Do you use these common coping strategies for your stammer?
Bismillah al Rahman al Rahim
Stutters (or stammers) are the strangest things!
If you have one, you are likely to have it for life - perhaps you have already found strategies to deal with it. In this article I discuss some common 'coping' strategies I often come across when meeting and working with those who have a stammer.
"No quick fix"
Unfortunately you cannot just get a pair of prescription ‘glasses’ to correct the problem, you have to do a lot more work yourself, it’s more like seeking to exercise in a certain way to correct a permanent physical weakness. BUT - Everyone stutters sometimes. Truly. There’s a wee stutter gremlin that gets to most (normal) people.
It is just that you are one of those for whom stuttering has become the monster that taunts you whenever you try and talk.
This is especially true when it is something important you want to communicate, like your name, address or phone number. It is also happens frequently when it is someone you want to impress!
You are in good company - King George (of the King’s speech fame) and Prophet Moses, about whom more was said in the Quran than about any other Prophet. The prayer he made before his big audience with Pharaoh, his Foster Father and the tyrannical Ruler of Egypt, is recorded. This is obviously a huge stressor for someone who has a stammer: they have to give a momentous message to this fierce ruler who was also essentially his Father. He asked God for his ‘Chest to be expanded’, (that seems to refer to his being able to breathe well!) and he asked:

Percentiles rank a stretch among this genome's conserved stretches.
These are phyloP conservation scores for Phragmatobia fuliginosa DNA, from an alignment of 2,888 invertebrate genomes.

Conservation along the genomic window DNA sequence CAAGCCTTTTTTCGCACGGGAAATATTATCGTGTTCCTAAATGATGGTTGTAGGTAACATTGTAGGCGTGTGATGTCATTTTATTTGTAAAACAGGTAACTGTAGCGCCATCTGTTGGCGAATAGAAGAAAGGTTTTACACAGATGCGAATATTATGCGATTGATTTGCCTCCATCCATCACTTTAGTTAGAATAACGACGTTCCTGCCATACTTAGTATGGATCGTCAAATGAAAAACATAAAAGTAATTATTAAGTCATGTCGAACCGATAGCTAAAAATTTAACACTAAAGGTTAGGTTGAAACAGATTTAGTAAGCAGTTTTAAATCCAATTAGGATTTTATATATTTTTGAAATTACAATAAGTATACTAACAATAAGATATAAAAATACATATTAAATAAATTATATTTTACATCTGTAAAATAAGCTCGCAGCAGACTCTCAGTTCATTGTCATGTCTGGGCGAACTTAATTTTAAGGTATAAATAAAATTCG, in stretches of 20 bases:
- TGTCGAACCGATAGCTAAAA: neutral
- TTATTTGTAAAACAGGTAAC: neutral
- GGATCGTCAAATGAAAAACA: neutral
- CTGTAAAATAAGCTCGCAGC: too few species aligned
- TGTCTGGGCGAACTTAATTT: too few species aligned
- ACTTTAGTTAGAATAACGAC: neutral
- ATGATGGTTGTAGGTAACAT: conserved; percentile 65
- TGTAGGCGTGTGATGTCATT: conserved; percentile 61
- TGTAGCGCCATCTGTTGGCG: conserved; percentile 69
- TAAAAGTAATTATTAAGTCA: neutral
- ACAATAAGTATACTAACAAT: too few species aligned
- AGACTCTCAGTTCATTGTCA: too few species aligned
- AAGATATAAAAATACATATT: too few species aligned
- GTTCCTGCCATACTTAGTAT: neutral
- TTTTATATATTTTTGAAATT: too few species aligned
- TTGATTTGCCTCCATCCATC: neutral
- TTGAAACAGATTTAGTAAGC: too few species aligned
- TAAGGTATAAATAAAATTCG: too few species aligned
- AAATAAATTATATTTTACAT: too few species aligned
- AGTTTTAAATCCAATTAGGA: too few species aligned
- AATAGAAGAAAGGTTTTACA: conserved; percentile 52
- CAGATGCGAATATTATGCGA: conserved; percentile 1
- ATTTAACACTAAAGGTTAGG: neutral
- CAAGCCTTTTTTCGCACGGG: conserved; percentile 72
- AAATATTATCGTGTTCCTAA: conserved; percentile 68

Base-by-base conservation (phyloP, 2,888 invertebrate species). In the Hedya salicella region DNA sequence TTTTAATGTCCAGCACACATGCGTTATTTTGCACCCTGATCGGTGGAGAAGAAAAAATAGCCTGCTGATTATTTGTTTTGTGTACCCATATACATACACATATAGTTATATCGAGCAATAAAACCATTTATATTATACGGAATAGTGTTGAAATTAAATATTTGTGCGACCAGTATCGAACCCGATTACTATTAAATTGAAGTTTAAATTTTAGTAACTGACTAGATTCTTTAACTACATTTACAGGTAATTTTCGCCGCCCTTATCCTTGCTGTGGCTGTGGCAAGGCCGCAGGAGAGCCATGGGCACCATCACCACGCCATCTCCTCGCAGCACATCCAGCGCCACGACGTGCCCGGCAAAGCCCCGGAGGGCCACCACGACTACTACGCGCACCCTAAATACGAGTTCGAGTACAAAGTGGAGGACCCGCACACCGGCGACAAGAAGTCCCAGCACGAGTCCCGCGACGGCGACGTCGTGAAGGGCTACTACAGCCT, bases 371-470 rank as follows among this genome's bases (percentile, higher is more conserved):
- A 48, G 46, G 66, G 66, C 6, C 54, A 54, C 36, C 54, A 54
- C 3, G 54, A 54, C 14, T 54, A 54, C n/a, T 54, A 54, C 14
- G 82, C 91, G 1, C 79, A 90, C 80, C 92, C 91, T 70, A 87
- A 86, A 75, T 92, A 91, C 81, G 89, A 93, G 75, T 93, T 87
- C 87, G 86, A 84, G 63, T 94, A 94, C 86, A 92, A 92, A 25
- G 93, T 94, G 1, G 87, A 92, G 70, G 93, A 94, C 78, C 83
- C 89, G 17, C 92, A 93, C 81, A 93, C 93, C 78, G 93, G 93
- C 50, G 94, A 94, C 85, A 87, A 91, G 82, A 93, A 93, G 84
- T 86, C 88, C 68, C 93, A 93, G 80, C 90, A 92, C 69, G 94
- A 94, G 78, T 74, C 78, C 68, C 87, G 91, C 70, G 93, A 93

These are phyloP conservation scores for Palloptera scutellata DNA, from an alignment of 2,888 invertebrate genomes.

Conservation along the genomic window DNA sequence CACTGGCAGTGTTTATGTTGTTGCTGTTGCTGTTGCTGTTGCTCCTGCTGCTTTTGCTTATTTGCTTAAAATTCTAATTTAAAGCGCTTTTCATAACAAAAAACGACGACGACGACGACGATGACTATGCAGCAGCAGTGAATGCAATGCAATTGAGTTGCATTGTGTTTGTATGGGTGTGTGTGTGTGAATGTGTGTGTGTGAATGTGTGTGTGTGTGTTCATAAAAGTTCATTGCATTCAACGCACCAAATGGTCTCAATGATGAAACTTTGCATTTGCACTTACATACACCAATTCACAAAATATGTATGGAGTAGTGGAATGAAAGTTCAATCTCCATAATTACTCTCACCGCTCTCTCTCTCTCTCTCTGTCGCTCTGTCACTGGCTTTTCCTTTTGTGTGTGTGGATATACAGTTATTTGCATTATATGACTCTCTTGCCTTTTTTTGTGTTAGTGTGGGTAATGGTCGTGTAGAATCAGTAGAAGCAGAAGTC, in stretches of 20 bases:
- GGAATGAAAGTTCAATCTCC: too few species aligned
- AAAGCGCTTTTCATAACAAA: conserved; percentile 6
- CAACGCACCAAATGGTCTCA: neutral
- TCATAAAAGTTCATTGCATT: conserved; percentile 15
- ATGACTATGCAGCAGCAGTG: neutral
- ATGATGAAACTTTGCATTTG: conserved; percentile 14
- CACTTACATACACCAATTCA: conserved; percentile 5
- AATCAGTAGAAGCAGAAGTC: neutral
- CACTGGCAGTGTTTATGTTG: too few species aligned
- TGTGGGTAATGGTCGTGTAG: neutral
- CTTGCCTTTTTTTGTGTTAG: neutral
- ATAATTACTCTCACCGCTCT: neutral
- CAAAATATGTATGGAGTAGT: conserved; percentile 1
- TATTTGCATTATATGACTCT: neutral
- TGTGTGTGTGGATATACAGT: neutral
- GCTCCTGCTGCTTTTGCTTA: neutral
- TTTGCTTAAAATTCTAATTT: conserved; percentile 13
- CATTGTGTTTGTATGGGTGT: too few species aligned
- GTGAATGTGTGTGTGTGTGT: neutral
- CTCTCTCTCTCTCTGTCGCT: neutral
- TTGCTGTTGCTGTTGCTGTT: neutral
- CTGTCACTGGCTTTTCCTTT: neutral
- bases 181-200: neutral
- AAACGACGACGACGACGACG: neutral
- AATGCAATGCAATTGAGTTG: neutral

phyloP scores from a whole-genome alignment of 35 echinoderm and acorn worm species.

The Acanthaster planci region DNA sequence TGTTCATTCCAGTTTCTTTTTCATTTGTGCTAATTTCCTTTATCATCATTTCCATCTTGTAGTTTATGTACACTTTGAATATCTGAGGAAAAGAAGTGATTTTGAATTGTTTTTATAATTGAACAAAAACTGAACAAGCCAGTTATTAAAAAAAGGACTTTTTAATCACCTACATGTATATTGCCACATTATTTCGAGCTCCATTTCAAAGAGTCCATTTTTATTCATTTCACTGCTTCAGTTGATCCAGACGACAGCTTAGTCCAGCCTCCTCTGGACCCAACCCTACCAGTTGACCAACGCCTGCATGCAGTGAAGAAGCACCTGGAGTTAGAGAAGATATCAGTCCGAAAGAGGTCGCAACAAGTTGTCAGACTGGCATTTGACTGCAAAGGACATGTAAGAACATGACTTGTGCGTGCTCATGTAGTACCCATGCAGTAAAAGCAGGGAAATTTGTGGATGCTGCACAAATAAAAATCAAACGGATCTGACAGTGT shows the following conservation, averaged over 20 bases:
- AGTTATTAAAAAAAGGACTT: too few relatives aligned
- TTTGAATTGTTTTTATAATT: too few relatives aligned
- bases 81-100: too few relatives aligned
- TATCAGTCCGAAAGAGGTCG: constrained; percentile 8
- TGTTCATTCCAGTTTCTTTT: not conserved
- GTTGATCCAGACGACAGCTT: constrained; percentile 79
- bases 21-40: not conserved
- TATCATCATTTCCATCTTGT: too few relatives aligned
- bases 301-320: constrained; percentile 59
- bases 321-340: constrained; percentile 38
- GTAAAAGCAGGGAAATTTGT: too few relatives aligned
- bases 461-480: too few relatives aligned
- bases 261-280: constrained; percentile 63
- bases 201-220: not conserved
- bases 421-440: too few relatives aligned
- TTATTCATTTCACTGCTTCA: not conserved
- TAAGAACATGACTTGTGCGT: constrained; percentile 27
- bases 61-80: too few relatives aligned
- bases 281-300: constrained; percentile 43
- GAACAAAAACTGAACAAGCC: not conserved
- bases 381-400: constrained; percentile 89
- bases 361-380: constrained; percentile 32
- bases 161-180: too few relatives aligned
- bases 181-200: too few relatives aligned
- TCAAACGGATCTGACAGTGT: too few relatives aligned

"Please remove the impediment from my speech so that they may understand what I say."
Great prayer! I wonder if you might have asked something similar about your or your child's stammer?
Is it psychological? Is it all in the mind?
There is certainly a psychological element, as there is with any of our behaviours, and it gets more complicated the longer we have a stutter.
Sometimes we even need to stutter, because it becomes part of our security in a perverse way.
Often, people know we stutter, so do not expect so much of us, and that makes it easier to feel ‘confident’.
Getting to grips with that aspect probably demands professional help, unless you are very self-perceptive and able to be honest with yourself, and can detect when this is happening.
You may already be doing some things that you think and hope are helping you - human beings have innate ways of dealing with weaknesses, usually involving an instinctive desire to cover up and protect oneself.
Here are some strategies you may already use to cope with your stammer:
1. You avoid situations when you are aware that you may stutter
2. You avoid words that you know you stutter on, and replacing another word
3. You avoid sounds that you know you find hard to get out, like for example, ‘p’ at the beginning of a word, so you find another word in its place
These techniques are obviously challenging to use constantly - and they demand a high level of brain power to keep yourself ahead of each speaking situation and decide how you can tackle it. They are often not the best way to cope, either! In another article, I list some other ways that you might like to try and, with practice, you might find easier than simply avoidance.
What kind of strategies do you use or know of to cope with a stammer? Let us know in the comments below.